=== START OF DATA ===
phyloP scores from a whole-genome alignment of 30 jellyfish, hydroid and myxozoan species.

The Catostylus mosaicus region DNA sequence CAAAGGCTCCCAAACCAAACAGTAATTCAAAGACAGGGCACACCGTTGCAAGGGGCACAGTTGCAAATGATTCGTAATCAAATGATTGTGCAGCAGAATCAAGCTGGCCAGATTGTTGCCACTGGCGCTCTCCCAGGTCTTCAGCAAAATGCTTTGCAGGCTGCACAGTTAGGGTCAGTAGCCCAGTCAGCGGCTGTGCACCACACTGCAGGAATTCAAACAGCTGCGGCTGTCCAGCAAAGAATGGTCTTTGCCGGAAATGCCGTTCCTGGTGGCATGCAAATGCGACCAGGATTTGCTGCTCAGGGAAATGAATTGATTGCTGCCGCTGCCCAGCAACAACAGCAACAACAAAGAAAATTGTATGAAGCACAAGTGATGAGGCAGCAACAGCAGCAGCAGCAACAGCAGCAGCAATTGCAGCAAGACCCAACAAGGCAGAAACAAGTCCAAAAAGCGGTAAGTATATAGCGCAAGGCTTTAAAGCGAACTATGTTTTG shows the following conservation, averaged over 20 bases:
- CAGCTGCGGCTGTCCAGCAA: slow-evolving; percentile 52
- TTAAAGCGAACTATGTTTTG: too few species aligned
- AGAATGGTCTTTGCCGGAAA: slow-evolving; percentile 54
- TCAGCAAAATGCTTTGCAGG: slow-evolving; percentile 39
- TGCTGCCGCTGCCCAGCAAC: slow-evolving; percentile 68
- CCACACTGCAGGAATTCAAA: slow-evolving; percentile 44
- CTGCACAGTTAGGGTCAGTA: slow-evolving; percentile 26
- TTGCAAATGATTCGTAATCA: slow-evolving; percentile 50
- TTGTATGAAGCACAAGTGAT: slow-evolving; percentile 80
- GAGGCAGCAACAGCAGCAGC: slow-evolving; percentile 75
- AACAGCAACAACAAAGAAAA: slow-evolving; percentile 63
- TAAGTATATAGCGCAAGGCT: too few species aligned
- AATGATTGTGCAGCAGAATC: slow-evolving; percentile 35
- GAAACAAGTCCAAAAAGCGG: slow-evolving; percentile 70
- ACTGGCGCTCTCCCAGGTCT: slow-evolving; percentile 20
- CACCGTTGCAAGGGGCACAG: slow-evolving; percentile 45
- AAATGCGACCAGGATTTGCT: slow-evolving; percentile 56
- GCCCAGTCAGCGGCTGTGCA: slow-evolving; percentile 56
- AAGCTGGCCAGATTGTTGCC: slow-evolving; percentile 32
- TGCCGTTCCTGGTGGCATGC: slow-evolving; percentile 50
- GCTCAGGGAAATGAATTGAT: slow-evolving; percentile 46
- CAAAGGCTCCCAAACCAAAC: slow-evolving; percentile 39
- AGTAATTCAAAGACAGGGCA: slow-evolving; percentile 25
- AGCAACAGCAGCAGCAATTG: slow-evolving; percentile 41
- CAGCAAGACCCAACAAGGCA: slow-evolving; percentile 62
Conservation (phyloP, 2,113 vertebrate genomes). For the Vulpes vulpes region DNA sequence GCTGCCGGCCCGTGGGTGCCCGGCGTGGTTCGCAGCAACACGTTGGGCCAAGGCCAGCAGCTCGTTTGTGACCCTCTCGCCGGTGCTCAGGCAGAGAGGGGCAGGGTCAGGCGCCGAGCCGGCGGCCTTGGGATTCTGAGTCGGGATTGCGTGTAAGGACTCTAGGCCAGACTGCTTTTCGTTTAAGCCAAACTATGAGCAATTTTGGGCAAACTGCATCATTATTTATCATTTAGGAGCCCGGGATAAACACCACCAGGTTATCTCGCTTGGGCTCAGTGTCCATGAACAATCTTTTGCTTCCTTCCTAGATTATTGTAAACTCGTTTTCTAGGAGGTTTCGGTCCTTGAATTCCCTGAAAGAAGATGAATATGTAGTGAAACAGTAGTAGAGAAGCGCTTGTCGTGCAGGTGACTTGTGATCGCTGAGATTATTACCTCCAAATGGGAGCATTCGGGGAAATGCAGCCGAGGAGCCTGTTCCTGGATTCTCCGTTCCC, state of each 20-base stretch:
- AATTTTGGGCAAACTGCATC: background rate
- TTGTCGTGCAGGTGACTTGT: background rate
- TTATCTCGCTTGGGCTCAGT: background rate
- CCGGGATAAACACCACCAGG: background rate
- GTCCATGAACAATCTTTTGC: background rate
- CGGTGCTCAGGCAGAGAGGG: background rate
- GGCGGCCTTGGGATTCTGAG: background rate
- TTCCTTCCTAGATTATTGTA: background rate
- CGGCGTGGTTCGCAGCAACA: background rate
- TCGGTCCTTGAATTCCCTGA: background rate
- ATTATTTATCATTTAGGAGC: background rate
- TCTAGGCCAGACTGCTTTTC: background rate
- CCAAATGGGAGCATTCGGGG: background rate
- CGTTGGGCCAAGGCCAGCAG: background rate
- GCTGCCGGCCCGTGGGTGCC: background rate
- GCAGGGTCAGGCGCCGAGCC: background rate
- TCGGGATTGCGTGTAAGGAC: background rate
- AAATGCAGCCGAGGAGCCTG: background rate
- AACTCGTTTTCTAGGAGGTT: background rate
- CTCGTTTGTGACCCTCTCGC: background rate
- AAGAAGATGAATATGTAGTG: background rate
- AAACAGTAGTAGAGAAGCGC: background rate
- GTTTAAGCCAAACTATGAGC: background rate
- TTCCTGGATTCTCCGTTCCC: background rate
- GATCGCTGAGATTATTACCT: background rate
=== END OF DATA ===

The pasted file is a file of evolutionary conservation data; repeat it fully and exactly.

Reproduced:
phyloP scores from a whole-genome alignment of 30 jellyfish, hydroid and myxozoan species.

The Catostylus mosaicus region DNA sequence CAAAGGCTCCCAAACCAAACAGTAATTCAAAGACAGGGCACACCGTTGCAAGGGGCACAGTTGCAAATGATTCGTAATCAAATGATTGTGCAGCAGAATCAAGCTGGCCAGATTGTTGCCACTGGCGCTCTCCCAGGTCTTCAGCAAAATGCTTTGCAGGCTGCACAGTTAGGGTCAGTAGCCCAGTCAGCGGCTGTGCACCACACTGCAGGAATTCAAACAGCTGCGGCTGTCCAGCAAAGAATGGTCTTTGCCGGAAATGCCGTTCCTGGTGGCATGCAAATGCGACCAGGATTTGCTGCTCAGGGAAATGAATTGATTGCTGCCGCTGCCCAGCAACAACAGCAACAACAAAGAAAATTGTATGAAGCACAAGTGATGAGGCAGCAACAGCAGCAGCAGCAACAGCAGCAGCAATTGCAGCAAGACCCAACAAGGCAGAAACAAGTCCAAAAAGCGGTAAGTATATAGCGCAAGGCTTTAAAGCGAACTATGTTTTG shows the following conservation, averaged over 20 bases:
- CAGCTGCGGCTGTCCAGCAA: slow-evolving; percentile 52
- TTAAAGCGAACTATGTTTTG: too few species aligned
- AGAATGGTCTTTGCCGGAAA: slow-evolving; percentile 54
- TCAGCAAAATGCTTTGCAGG: slow-evolving; percentile 39
- TGCTGCCGCTGCCCAGCAAC: slow-evolving; percentile 68
- CCACACTGCAGGAATTCAAA: slow-evolving; percentile 44
- CTGCACAGTTAGGGTCAGTA: slow-evolving; percentile 26
- TTGCAAATGATTCGTAATCA: slow-evolving; percentile 50
- TTGTATGAAGCACAAGTGAT: slow-evolving; percentile 80
- GAGGCAGCAACAGCAGCAGC: slow-evolving; percentile 75
- AACAGCAACAACAAAGAAAA: slow-evolving; percentile 63
- TAAGTATATAGCGCAAGGCT: too few species aligned
- AATGATTGTGCAGCAGAATC: slow-evolving; percentile 35
- GAAACAAGTCCAAAAAGCGG: slow-evolving; percentile 70
- ACTGGCGCTCTCCCAGGTCT: slow-evolving; percentile 20
- CACCGTTGCAAGGGGCACAG: slow-evolving; percentile 45
- AAATGCGACCAGGATTTGCT: slow-evolving; percentile 56
- GCCCAGTCAGCGGCTGTGCA: slow-evolving; percentile 56
- AAGCTGGCCAGATTGTTGCC: slow-evolving; percentile 32
- TGCCGTTCCTGGTGGCATGC: slow-evolving; percentile 50
- GCTCAGGGAAATGAATTGAT: slow-evolving; percentile 46
- CAAAGGCTCCCAAACCAAAC: slow-evolving; percentile 39
- AGTAATTCAAAGACAGGGCA: slow-evolving; percentile 25
- AGCAACAGCAGCAGCAATTG: slow-evolving; percentile 41
- CAGCAAGACCCAACAAGGCA: slow-evolving; percentile 62
Conservation (phyloP, 2,113 vertebrate genomes). For the Vulpes vulpes region DNA sequence GCTGCCGGCCCGTGGGTGCCCGGCGTGGTTCGCAGCAACACGTTGGGCCAAGGCCAGCAGCTCGTTTGTGACCCTCTCGCCGGTGCTCAGGCAGAGAGGGGCAGGGTCAGGCGCCGAGCCGGCGGCCTTGGGATTCTGAGTCGGGATTGCGTGTAAGGACTCTAGGCCAGACTGCTTTTCGTTTAAGCCAAACTATGAGCAATTTTGGGCAAACTGCATCATTATTTATCATTTAGGAGCCCGGGATAAACACCACCAGGTTATCTCGCTTGGGCTCAGTGTCCATGAACAATCTTTTGCTTCCTTCCTAGATTATTGTAAACTCGTTTTCTAGGAGGTTTCGGTCCTTGAATTCCCTGAAAGAAGATGAATATGTAGTGAAACAGTAGTAGAGAAGCGCTTGTCGTGCAGGTGACTTGTGATCGCTGAGATTATTACCTCCAAATGGGAGCATTCGGGGAAATGCAGCCGAGGAGCCTGTTCCTGGATTCTCCGTTCCC, state of each 20-base stretch:
- AATTTTGGGCAAACTGCATC: background rate
- TTGTCGTGCAGGTGACTTGT: background rate
- TTATCTCGCTTGGGCTCAGT: background rate
- CCGGGATAAACACCACCAGG: background rate
- GTCCATGAACAATCTTTTGC: background rate
- CGGTGCTCAGGCAGAGAGGG: background rate
- GGCGGCCTTGGGATTCTGAG: background rate
- TTCCTTCCTAGATTATTGTA: background rate
- CGGCGTGGTTCGCAGCAACA: background rate
- TCGGTCCTTGAATTCCCTGA: background rate
- ATTATTTATCATTTAGGAGC: background rate
- TCTAGGCCAGACTGCTTTTC: background rate
- CCAAATGGGAGCATTCGGGG: background rate
- CGTTGGGCCAAGGCCAGCAG: background rate
- GCTGCCGGCCCGTGGGTGCC: background rate
- GCAGGGTCAGGCGCCGAGCC: background rate
- TCGGGATTGCGTGTAAGGAC: background rate
- AAATGCAGCCGAGGAGCCTG: background rate
- AACTCGTTTTCTAGGAGGTT: background rate
- CTCGTTTGTGACCCTCTCGC: background rate
- AAGAAGATGAATATGTAGTG: background rate
- AAACAGTAGTAGAGAAGCGC: background rate
- GTTTAAGCCAAACTATGAGC: background rate
- TTCCTGGATTCTCCGTTCCC: background rate
- GATCGCTGAGATTATTACCT: background rate